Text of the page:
Martin Luther King Jr.’s Childhood and Education

Surprising Facts about Martin Luther King Jr.’s Childhood
and Education

Martin Luther King Jr. and Coretta Scott King, 1964

Martin Luther King Jr. and Coretta Scott King, 1964

  • King’s birth name was not Martin Luther. When he was born in 1929, King was named after his father, Michael King. When King’s father attended a conference for Baptist ministers in Germany, he decided to legally change his name to Martin Luther, and his son’s name was changed to Martin Luther King Jr.
  • Despite growing up during the Depression, King said that his family had enough money. His father, Martin Luther King Sr. was a pastor and his congregation respected him so much that they refused to see their leader’s family go hungry.
  • Although he grew up in the South, King didn’t experience violent racial prejudice. Atlanta offered education for African Americans through black colleges. There were also social bonds formed at church where his father preached. Though blacks and whites didn’t attend the same schools or share seats on buses, Atlanta was one of the few places in the South where both blacks and whites could dream about a better life.
  • King’s father taught him to talk back to whites. One day when the two of them were walking in the street, a policeman called King’s father “boy.” His father turned to the policeman, pointed at his son and said “No, that’s a boy.”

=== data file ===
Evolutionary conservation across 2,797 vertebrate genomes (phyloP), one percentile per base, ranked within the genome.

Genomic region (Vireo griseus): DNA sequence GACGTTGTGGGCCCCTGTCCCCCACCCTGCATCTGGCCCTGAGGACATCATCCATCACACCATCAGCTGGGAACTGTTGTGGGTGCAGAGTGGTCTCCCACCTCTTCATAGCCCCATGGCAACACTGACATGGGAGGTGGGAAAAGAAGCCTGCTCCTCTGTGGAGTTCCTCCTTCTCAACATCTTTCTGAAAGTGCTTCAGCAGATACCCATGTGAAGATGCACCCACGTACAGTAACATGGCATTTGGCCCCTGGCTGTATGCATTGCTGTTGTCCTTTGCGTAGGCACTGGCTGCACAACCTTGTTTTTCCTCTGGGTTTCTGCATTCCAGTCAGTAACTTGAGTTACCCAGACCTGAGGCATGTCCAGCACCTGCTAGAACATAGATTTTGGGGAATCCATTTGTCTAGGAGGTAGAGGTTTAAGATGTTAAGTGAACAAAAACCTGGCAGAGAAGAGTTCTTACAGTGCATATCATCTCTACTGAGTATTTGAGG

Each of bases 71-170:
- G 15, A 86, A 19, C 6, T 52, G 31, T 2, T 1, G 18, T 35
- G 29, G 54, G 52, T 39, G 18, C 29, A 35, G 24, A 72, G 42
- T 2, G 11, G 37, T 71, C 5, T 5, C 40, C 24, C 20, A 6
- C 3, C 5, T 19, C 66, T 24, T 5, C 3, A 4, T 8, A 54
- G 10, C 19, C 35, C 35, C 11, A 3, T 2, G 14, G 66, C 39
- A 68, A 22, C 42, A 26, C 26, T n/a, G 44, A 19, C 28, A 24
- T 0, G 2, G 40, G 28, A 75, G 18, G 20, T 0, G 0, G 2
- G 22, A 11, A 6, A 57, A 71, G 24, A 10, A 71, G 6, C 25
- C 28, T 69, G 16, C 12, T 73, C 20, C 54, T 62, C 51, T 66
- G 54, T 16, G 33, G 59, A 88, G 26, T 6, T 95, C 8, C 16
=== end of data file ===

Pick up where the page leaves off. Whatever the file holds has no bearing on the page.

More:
• Martin Luther King Jr. was smart but didn’t get good grades in school. Even in college, King preferred going parties and dances instead of doing homework.
  • King worried about what white people thought of him. When he decided to attend a seminary in the North, King had white classmates. King admitted that “I was well aware of the typical white stereotype, and for a while I was terribly conscious of trying to avoid identification with it.” The stereotype said that blacks were lazy, stupid, and unclean. At the seminary King’s grades improved and he dressed well. Some people said he was vain.
  • Though he was ahead of his time in other ways, King thought a woman’s place was in the home. When he met his future wife Coretta Scott at school, he made it clear that he wanted her to raise their kids and keep house even though she was smart and politically active in college.

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